In Gurgaon last week, a couple frantically registered with Cryobanks International for extracting cells of the wife's second pregnancy. Their first child, a boy, was suffering from leukemia and they came to know that cord blood stem cells could be used for treating even the siblings and parents of the baby. Cryobanks CEO Chaitanya Nerikar says that since it was set up three years ago, it has expanded to 75 collection centres and now has over 10,000 samples stored in its vaults. The unit is run almost like a nuclear research facility with tight security and protocols.

The growing popularity of cord blood banks is partly because of the encouraging results coming out from a host of clinical research being done in hospitals across the country. At the Lifeline Multispeciality Hospital in Chennai, Latif Ahmed, a truck driver, is showing all the signs of an astonishing recovery after being diagnosed for cirrhosis of the liver caused possibly by overuse of alcohol. He could barely eat his favourite non-vegetarian food, his blood pressure had dropped and there was internal bleeding.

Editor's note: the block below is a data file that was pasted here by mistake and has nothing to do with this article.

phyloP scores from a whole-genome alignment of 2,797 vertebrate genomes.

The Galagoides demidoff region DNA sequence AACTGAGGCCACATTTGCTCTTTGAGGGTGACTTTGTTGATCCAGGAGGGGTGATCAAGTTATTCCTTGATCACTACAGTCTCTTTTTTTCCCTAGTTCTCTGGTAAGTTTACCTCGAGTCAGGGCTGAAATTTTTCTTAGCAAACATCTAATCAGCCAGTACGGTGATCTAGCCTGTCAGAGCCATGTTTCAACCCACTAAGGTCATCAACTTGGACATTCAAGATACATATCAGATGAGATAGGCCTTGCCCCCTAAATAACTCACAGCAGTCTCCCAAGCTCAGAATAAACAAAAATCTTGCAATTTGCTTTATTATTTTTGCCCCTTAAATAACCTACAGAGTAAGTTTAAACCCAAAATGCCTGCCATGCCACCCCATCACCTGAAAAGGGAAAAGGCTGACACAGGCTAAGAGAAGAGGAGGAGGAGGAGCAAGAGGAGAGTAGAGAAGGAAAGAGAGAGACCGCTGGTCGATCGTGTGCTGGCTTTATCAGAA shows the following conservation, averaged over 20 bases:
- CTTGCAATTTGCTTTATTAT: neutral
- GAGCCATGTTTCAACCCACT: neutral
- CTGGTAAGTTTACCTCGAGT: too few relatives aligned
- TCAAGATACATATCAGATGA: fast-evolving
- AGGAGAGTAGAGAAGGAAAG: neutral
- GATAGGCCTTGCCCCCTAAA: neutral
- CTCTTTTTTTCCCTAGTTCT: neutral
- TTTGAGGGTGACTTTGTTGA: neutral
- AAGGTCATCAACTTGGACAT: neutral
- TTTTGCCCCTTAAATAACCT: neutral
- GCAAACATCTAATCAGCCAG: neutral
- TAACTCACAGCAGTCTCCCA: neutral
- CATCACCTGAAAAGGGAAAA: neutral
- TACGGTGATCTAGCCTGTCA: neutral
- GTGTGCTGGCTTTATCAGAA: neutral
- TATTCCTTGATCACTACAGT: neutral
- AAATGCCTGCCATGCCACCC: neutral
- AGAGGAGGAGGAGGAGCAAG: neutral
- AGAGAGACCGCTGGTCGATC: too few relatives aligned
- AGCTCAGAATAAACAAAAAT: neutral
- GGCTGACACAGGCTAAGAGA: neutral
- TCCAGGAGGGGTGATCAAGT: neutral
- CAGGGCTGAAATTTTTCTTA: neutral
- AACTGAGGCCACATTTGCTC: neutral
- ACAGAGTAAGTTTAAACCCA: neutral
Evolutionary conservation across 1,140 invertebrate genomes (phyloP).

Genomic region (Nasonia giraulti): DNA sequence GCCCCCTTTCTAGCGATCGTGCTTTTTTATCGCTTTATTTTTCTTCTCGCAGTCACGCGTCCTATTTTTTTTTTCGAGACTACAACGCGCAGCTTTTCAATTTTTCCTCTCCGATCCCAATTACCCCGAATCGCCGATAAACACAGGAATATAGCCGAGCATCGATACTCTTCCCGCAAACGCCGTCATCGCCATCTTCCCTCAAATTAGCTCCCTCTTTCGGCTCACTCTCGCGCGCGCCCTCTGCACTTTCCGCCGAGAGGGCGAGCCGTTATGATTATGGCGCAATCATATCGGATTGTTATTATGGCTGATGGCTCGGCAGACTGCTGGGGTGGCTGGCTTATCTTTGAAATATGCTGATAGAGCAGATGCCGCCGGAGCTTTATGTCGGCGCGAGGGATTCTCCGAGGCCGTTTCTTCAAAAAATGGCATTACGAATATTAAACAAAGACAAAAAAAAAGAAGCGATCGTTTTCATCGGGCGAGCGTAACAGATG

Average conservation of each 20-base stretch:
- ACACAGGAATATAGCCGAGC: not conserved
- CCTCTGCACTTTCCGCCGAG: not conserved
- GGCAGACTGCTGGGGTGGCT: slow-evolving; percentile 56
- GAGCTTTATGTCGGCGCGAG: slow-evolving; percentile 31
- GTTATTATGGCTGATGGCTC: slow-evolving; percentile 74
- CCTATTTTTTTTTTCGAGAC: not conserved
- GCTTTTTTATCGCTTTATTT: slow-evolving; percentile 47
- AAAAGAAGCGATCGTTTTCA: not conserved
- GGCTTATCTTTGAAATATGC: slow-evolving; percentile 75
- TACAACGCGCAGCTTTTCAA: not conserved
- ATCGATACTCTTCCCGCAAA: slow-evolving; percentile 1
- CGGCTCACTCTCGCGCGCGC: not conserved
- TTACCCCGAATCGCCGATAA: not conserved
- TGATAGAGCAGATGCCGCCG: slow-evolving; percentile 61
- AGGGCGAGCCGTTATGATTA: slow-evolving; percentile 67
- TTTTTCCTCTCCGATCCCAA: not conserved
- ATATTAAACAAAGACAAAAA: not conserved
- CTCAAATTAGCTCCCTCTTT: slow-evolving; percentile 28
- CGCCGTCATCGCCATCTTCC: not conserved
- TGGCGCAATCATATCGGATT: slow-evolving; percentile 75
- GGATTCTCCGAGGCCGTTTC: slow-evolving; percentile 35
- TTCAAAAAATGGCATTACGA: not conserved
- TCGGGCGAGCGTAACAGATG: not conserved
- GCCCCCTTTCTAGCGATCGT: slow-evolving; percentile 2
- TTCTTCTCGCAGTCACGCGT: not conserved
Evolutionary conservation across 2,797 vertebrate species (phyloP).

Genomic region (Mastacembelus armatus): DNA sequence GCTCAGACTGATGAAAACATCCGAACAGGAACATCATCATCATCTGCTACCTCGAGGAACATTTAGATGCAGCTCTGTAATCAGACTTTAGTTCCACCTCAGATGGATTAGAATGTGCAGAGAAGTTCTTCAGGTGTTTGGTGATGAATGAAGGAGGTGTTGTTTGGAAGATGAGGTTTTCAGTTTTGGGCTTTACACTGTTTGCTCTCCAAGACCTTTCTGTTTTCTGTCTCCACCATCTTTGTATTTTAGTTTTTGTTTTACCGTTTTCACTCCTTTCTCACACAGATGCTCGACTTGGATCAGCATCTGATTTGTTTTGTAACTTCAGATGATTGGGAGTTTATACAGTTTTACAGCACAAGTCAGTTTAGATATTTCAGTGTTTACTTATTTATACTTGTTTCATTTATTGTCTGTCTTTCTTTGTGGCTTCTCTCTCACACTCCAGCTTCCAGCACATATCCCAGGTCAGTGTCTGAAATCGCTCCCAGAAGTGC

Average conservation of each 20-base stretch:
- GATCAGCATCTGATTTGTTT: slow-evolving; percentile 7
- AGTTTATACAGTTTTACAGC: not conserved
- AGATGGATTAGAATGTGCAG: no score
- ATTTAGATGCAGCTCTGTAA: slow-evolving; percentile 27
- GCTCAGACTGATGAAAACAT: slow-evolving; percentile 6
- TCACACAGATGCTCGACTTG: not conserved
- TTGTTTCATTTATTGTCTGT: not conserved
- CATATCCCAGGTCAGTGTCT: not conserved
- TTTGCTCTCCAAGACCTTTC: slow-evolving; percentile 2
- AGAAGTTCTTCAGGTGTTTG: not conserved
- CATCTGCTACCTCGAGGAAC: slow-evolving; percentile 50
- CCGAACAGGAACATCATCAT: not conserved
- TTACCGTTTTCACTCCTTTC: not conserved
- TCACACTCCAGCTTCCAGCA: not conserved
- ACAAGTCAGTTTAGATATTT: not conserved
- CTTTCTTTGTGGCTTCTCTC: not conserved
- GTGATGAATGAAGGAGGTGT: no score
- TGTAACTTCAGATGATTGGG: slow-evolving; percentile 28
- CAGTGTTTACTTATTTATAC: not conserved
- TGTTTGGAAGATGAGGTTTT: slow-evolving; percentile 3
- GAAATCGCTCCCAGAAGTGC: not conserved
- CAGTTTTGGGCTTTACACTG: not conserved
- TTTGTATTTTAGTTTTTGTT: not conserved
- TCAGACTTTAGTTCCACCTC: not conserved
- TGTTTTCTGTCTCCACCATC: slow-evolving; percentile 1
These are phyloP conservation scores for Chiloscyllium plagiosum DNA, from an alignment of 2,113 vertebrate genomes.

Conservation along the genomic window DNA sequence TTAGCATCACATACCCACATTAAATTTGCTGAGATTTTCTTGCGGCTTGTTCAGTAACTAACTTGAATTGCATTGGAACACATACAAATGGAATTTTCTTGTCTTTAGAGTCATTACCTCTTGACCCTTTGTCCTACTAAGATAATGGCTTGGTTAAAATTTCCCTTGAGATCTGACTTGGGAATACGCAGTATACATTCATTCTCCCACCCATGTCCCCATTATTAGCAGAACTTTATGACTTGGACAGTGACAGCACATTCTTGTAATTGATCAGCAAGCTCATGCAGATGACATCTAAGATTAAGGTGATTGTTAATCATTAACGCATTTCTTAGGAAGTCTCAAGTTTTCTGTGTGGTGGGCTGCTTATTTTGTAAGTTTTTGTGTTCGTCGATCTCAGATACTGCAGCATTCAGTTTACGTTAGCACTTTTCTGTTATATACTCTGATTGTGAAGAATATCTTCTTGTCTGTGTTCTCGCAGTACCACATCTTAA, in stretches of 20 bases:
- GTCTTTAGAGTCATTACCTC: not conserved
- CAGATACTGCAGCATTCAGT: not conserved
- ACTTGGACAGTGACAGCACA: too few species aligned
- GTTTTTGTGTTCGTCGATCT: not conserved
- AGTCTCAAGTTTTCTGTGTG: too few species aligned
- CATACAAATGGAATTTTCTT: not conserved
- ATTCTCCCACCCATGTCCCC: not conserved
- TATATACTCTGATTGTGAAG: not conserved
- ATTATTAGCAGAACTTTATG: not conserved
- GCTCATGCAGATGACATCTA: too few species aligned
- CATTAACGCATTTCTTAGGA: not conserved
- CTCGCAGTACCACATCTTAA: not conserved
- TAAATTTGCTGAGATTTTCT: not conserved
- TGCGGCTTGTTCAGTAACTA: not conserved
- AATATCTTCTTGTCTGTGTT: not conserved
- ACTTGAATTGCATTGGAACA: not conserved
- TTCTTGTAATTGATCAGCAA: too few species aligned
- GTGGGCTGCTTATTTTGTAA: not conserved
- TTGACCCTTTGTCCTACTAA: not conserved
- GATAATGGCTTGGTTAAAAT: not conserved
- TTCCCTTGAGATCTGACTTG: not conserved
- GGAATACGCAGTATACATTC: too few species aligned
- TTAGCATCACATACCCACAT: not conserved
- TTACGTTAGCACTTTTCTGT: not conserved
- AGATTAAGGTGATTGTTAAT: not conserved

Normally, the only cure would be an expensive liver transplant. About nine months ago, doctors treated his liver with stem cells extracted from his bone marrow. Within a month, his liver showed signs of recovering and last week it was almost back to normal. Ahmed says, "I am back to eating mutton biryani without any discomfort."